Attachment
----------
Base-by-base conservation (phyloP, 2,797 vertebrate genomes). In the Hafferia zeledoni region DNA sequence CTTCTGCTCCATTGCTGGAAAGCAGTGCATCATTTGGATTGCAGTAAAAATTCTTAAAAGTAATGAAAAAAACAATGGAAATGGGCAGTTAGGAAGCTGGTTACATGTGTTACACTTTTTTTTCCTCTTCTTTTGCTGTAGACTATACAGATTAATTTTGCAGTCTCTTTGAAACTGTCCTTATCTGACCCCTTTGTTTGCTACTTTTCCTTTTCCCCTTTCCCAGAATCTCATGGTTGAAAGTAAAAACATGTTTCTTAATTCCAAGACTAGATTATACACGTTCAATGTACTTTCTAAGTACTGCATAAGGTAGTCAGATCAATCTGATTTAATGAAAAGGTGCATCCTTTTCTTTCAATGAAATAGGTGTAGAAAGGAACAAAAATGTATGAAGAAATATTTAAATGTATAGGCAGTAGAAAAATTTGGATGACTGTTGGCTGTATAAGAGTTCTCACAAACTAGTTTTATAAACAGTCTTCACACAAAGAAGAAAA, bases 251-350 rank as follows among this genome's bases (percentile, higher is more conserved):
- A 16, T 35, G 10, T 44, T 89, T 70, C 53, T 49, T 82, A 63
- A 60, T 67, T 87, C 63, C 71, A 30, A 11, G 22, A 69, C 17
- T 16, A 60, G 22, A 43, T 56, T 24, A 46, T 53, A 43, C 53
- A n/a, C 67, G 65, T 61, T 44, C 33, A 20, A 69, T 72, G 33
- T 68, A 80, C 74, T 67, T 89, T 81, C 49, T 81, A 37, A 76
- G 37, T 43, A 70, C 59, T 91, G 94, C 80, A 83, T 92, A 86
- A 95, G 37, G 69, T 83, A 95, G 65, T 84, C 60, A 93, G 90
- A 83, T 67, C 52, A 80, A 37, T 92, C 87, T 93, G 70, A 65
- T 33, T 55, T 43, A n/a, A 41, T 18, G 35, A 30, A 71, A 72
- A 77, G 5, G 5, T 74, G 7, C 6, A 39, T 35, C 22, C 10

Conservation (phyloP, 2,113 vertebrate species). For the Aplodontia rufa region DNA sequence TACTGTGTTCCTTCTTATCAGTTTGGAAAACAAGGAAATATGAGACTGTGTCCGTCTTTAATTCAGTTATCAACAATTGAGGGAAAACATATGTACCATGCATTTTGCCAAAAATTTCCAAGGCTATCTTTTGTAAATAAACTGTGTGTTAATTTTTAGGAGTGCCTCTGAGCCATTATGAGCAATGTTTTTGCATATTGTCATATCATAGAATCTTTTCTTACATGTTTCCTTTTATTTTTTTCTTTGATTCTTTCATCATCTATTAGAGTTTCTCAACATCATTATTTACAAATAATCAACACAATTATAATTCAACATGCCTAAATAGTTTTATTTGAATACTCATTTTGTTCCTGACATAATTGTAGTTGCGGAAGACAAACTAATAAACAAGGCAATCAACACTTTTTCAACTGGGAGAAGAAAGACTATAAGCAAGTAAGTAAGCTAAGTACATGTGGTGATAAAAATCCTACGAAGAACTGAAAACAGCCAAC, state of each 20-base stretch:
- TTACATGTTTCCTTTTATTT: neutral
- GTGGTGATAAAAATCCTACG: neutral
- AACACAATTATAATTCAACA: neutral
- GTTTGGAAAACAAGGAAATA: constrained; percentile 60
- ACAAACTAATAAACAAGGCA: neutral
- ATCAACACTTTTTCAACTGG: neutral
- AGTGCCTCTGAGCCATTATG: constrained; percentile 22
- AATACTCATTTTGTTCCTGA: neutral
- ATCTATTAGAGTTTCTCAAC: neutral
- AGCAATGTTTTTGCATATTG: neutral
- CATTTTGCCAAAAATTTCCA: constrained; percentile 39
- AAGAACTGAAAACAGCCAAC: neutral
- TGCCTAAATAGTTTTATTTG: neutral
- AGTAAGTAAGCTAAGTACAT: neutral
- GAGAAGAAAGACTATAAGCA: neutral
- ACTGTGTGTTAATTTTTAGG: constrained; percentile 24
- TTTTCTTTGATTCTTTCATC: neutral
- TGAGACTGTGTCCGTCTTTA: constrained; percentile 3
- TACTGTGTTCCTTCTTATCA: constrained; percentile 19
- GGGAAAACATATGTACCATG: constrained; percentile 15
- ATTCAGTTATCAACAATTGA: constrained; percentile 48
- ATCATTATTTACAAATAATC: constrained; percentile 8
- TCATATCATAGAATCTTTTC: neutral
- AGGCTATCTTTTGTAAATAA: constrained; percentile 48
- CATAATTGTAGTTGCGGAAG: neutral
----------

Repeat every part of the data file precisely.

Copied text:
Base-by-base conservation (phyloP, 2,797 vertebrate genomes). In the Hafferia zeledoni region DNA sequence CTTCTGCTCCATTGCTGGAAAGCAGTGCATCATTTGGATTGCAGTAAAAATTCTTAAAAGTAATGAAAAAAACAATGGAAATGGGCAGTTAGGAAGCTGGTTACATGTGTTACACTTTTTTTTCCTCTTCTTTTGCTGTAGACTATACAGATTAATTTTGCAGTCTCTTTGAAACTGTCCTTATCTGACCCCTTTGTTTGCTACTTTTCCTTTTCCCCTTTCCCAGAATCTCATGGTTGAAAGTAAAAACATGTTTCTTAATTCCAAGACTAGATTATACACGTTCAATGTACTTTCTAAGTACTGCATAAGGTAGTCAGATCAATCTGATTTAATGAAAAGGTGCATCCTTTTCTTTCAATGAAATAGGTGTAGAAAGGAACAAAAATGTATGAAGAAATATTTAAATGTATAGGCAGTAGAAAAATTTGGATGACTGTTGGCTGTATAAGAGTTCTCACAAACTAGTTTTATAAACAGTCTTCACACAAAGAAGAAAA, bases 251-350 rank as follows among this genome's bases (percentile, higher is more conserved):
- A 16, T 35, G 10, T 44, T 89, T 70, C 53, T 49, T 82, A 63
- A 60, T 67, T 87, C 63, C 71, A 30, A 11, G 22, A 69, C 17
- T 16, A 60, G 22, A 43, T 56, T 24, A 46, T 53, A 43, C 53
- A n/a, C 67, G 65, T 61, T 44, C 33, A 20, A 69, T 72, G 33
- T 68, A 80, C 74, T 67, T 89, T 81, C 49, T 81, A 37, A 76
- G 37, T 43, A 70, C 59, T 91, G 94, C 80, A 83, T 92, A 86
- A 95, G 37, G 69, T 83, A 95, G 65, T 84, C 60, A 93, G 90
- A 83, T 67, C 52, A 80, A 37, T 92, C 87, T 93, G 70, A 65
- T 33, T 55, T 43, A n/a, A 41, T 18, G 35, A 30, A 71, A 72
- A 77, G 5, G 5, T 74, G 7, C 6, A 39, T 35, C 22, C 10

Conservation (phyloP, 2,113 vertebrate species). For the Aplodontia rufa region DNA sequence TACTGTGTTCCTTCTTATCAGTTTGGAAAACAAGGAAATATGAGACTGTGTCCGTCTTTAATTCAGTTATCAACAATTGAGGGAAAACATATGTACCATGCATTTTGCCAAAAATTTCCAAGGCTATCTTTTGTAAATAAACTGTGTGTTAATTTTTAGGAGTGCCTCTGAGCCATTATGAGCAATGTTTTTGCATATTGTCATATCATAGAATCTTTTCTTACATGTTTCCTTTTATTTTTTTCTTTGATTCTTTCATCATCTATTAGAGTTTCTCAACATCATTATTTACAAATAATCAACACAATTATAATTCAACATGCCTAAATAGTTTTATTTGAATACTCATTTTGTTCCTGACATAATTGTAGTTGCGGAAGACAAACTAATAAACAAGGCAATCAACACTTTTTCAACTGGGAGAAGAAAGACTATAAGCAAGTAAGTAAGCTAAGTACATGTGGTGATAAAAATCCTACGAAGAACTGAAAACAGCCAAC, state of each 20-base stretch:
- TTACATGTTTCCTTTTATTT: neutral
- GTGGTGATAAAAATCCTACG: neutral
- AACACAATTATAATTCAACA: neutral
- GTTTGGAAAACAAGGAAATA: constrained; percentile 60
- ACAAACTAATAAACAAGGCA: neutral
- ATCAACACTTTTTCAACTGG: neutral
- AGTGCCTCTGAGCCATTATG: constrained; percentile 22
- AATACTCATTTTGTTCCTGA: neutral
- ATCTATTAGAGTTTCTCAAC: neutral
- AGCAATGTTTTTGCATATTG: neutral
- CATTTTGCCAAAAATTTCCA: constrained; percentile 39
- AAGAACTGAAAACAGCCAAC: neutral
- TGCCTAAATAGTTTTATTTG: neutral
- AGTAAGTAAGCTAAGTACAT: neutral
- GAGAAGAAAGACTATAAGCA: neutral
- ACTGTGTGTTAATTTTTAGG: constrained; percentile 24
- TTTTCTTTGATTCTTTCATC: neutral
- TGAGACTGTGTCCGTCTTTA: constrained; percentile 3
- TACTGTGTTCCTTCTTATCA: constrained; percentile 19
- GGGAAAACATATGTACCATG: constrained; percentile 15
- ATTCAGTTATCAACAATTGA: constrained; percentile 48
- ATCATTATTTACAAATAATC: constrained; percentile 8
- TCATATCATAGAATCTTTTC: neutral
- AGGCTATCTTTTGTAAATAA: constrained; percentile 48
- CATAATTGTAGTTGCGGAAG: neutral